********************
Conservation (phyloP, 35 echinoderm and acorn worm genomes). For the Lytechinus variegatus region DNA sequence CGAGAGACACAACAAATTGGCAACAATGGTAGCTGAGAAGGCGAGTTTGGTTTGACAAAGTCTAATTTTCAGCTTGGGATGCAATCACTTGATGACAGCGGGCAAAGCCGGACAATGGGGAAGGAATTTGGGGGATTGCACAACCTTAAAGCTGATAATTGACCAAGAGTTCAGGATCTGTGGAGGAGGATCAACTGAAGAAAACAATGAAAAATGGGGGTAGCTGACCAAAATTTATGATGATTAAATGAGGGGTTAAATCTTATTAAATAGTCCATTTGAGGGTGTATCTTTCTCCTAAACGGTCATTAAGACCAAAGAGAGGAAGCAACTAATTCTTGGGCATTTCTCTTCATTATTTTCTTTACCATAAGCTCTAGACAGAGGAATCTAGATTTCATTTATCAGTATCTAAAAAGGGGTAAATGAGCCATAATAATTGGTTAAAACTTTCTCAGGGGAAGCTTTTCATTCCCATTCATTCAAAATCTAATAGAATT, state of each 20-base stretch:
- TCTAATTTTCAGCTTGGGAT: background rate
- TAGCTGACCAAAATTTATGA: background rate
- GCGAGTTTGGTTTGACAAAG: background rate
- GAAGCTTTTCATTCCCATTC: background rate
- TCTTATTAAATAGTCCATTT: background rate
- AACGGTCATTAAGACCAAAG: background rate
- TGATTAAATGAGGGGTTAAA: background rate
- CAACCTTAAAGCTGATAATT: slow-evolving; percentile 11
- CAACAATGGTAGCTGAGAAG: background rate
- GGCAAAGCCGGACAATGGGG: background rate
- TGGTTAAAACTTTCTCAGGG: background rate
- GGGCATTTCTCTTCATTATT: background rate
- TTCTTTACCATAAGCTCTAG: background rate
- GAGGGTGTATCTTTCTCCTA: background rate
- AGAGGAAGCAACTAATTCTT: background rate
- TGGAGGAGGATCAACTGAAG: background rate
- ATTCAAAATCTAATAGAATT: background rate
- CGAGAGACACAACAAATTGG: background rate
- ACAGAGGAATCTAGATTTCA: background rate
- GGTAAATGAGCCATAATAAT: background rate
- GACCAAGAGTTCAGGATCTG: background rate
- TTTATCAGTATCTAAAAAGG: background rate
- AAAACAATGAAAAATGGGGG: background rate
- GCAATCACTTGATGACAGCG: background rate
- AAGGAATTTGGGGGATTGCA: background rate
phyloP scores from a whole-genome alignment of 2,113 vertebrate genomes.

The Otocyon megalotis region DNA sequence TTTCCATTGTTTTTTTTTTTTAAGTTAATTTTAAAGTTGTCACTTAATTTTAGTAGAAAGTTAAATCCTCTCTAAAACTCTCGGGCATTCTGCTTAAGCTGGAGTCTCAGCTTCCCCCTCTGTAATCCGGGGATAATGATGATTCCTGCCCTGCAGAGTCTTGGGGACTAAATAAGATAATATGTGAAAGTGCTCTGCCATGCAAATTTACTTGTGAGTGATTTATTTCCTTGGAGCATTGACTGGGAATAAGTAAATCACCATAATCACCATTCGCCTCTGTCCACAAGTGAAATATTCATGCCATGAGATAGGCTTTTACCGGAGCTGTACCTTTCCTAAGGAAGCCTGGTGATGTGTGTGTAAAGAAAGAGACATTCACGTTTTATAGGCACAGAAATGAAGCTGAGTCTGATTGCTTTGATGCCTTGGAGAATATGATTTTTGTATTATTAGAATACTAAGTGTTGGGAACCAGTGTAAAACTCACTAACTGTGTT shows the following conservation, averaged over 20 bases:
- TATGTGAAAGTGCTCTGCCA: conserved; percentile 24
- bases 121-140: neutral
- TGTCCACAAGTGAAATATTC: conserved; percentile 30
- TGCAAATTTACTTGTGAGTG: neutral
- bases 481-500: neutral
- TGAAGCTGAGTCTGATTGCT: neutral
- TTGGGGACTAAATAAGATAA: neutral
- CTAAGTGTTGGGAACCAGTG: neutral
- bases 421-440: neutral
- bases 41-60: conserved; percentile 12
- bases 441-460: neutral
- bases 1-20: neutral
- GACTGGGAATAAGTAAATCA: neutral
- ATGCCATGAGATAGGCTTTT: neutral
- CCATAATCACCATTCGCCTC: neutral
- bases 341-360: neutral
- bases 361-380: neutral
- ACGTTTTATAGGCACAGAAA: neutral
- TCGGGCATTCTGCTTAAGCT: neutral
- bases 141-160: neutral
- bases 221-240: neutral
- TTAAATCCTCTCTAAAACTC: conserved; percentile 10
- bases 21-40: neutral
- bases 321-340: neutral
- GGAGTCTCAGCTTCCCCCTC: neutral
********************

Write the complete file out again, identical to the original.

Conservation (phyloP, 35 echinoderm and acorn worm genomes). For the Lytechinus variegatus region DNA sequence CGAGAGACACAACAAATTGGCAACAATGGTAGCTGAGAAGGCGAGTTTGGTTTGACAAAGTCTAATTTTCAGCTTGGGATGCAATCACTTGATGACAGCGGGCAAAGCCGGACAATGGGGAAGGAATTTGGGGGATTGCACAACCTTAAAGCTGATAATTGACCAAGAGTTCAGGATCTGTGGAGGAGGATCAACTGAAGAAAACAATGAAAAATGGGGGTAGCTGACCAAAATTTATGATGATTAAATGAGGGGTTAAATCTTATTAAATAGTCCATTTGAGGGTGTATCTTTCTCCTAAACGGTCATTAAGACCAAAGAGAGGAAGCAACTAATTCTTGGGCATTTCTCTTCATTATTTTCTTTACCATAAGCTCTAGACAGAGGAATCTAGATTTCATTTATCAGTATCTAAAAAGGGGTAAATGAGCCATAATAATTGGTTAAAACTTTCTCAGGGGAAGCTTTTCATTCCCATTCATTCAAAATCTAATAGAATT, state of each 20-base stretch:
- TCTAATTTTCAGCTTGGGAT: background rate
- TAGCTGACCAAAATTTATGA: background rate
- GCGAGTTTGGTTTGACAAAG: background rate
- GAAGCTTTTCATTCCCATTC: background rate
- TCTTATTAAATAGTCCATTT: background rate
- AACGGTCATTAAGACCAAAG: background rate
- TGATTAAATGAGGGGTTAAA: background rate
- CAACCTTAAAGCTGATAATT: slow-evolving; percentile 11
- CAACAATGGTAGCTGAGAAG: background rate
- GGCAAAGCCGGACAATGGGG: background rate
- TGGTTAAAACTTTCTCAGGG: background rate
- GGGCATTTCTCTTCATTATT: background rate
- TTCTTTACCATAAGCTCTAG: background rate
- GAGGGTGTATCTTTCTCCTA: background rate
- AGAGGAAGCAACTAATTCTT: background rate
- TGGAGGAGGATCAACTGAAG: background rate
- ATTCAAAATCTAATAGAATT: background rate
- CGAGAGACACAACAAATTGG: background rate
- ACAGAGGAATCTAGATTTCA: background rate
- GGTAAATGAGCCATAATAAT: background rate
- GACCAAGAGTTCAGGATCTG: background rate
- TTTATCAGTATCTAAAAAGG: background rate
- AAAACAATGAAAAATGGGGG: background rate
- GCAATCACTTGATGACAGCG: background rate
- AAGGAATTTGGGGGATTGCA: background rate
phyloP scores from a whole-genome alignment of 2,113 vertebrate genomes.

The Otocyon megalotis region DNA sequence TTTCCATTGTTTTTTTTTTTTAAGTTAATTTTAAAGTTGTCACTTAATTTTAGTAGAAAGTTAAATCCTCTCTAAAACTCTCGGGCATTCTGCTTAAGCTGGAGTCTCAGCTTCCCCCTCTGTAATCCGGGGATAATGATGATTCCTGCCCTGCAGAGTCTTGGGGACTAAATAAGATAATATGTGAAAGTGCTCTGCCATGCAAATTTACTTGTGAGTGATTTATTTCCTTGGAGCATTGACTGGGAATAAGTAAATCACCATAATCACCATTCGCCTCTGTCCACAAGTGAAATATTCATGCCATGAGATAGGCTTTTACCGGAGCTGTACCTTTCCTAAGGAAGCCTGGTGATGTGTGTGTAAAGAAAGAGACATTCACGTTTTATAGGCACAGAAATGAAGCTGAGTCTGATTGCTTTGATGCCTTGGAGAATATGATTTTTGTATTATTAGAATACTAAGTGTTGGGAACCAGTGTAAAACTCACTAACTGTGTT shows the following conservation, averaged over 20 bases:
- TATGTGAAAGTGCTCTGCCA: conserved; percentile 24
- bases 121-140: neutral
- TGTCCACAAGTGAAATATTC: conserved; percentile 30
- TGCAAATTTACTTGTGAGTG: neutral
- bases 481-500: neutral
- TGAAGCTGAGTCTGATTGCT: neutral
- TTGGGGACTAAATAAGATAA: neutral
- CTAAGTGTTGGGAACCAGTG: neutral
- bases 421-440: neutral
- bases 41-60: conserved; percentile 12
- bases 441-460: neutral
- bases 1-20: neutral
- GACTGGGAATAAGTAAATCA: neutral
- ATGCCATGAGATAGGCTTTT: neutral
- CCATAATCACCATTCGCCTC: neutral
- bases 341-360: neutral
- bases 361-380: neutral
- ACGTTTTATAGGCACAGAAA: neutral
- TCGGGCATTCTGCTTAAGCT: neutral
- bases 141-160: neutral
- bases 221-240: neutral
- TTAAATCCTCTCTAAAACTC: conserved; percentile 10
- bases 21-40: neutral
- bases 321-340: neutral
- GGAGTCTCAGCTTCCCCCTC: neutral